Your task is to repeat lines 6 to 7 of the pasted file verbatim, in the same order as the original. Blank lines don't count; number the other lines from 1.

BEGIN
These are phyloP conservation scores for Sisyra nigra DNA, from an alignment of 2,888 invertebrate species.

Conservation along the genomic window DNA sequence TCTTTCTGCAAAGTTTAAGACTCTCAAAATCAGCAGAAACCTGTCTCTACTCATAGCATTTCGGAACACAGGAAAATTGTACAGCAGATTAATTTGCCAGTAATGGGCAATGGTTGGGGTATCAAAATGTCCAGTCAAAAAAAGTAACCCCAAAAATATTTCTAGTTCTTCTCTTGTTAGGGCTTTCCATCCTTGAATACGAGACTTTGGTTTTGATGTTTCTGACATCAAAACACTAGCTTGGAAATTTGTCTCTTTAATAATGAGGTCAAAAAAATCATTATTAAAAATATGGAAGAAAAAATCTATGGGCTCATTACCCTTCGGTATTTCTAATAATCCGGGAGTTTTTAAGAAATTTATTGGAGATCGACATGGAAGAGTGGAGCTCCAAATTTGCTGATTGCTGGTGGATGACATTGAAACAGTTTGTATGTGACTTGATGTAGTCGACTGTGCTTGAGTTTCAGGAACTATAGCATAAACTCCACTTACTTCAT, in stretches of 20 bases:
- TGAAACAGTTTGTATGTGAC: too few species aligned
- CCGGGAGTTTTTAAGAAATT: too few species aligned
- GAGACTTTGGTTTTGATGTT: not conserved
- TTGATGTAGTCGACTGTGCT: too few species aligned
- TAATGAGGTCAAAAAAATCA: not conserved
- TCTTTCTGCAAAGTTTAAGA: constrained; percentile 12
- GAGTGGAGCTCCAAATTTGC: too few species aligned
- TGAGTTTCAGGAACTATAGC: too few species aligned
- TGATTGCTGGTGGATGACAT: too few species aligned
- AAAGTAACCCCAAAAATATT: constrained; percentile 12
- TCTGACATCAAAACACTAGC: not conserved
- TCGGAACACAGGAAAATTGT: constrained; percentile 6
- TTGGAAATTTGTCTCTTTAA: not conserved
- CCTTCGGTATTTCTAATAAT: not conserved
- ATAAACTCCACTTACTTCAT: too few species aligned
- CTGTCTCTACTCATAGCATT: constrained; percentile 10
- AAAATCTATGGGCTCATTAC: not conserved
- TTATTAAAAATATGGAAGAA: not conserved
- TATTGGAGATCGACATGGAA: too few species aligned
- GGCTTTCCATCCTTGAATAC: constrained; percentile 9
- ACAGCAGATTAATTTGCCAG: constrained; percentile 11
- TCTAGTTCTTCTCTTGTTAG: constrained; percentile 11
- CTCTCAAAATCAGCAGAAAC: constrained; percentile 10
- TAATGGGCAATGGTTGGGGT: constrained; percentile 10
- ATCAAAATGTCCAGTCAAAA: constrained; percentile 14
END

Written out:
- TTGATGTAGTCGACTGTGCT: too few species aligned
- TAATGAGGTCAAAAAAATCA: not conserved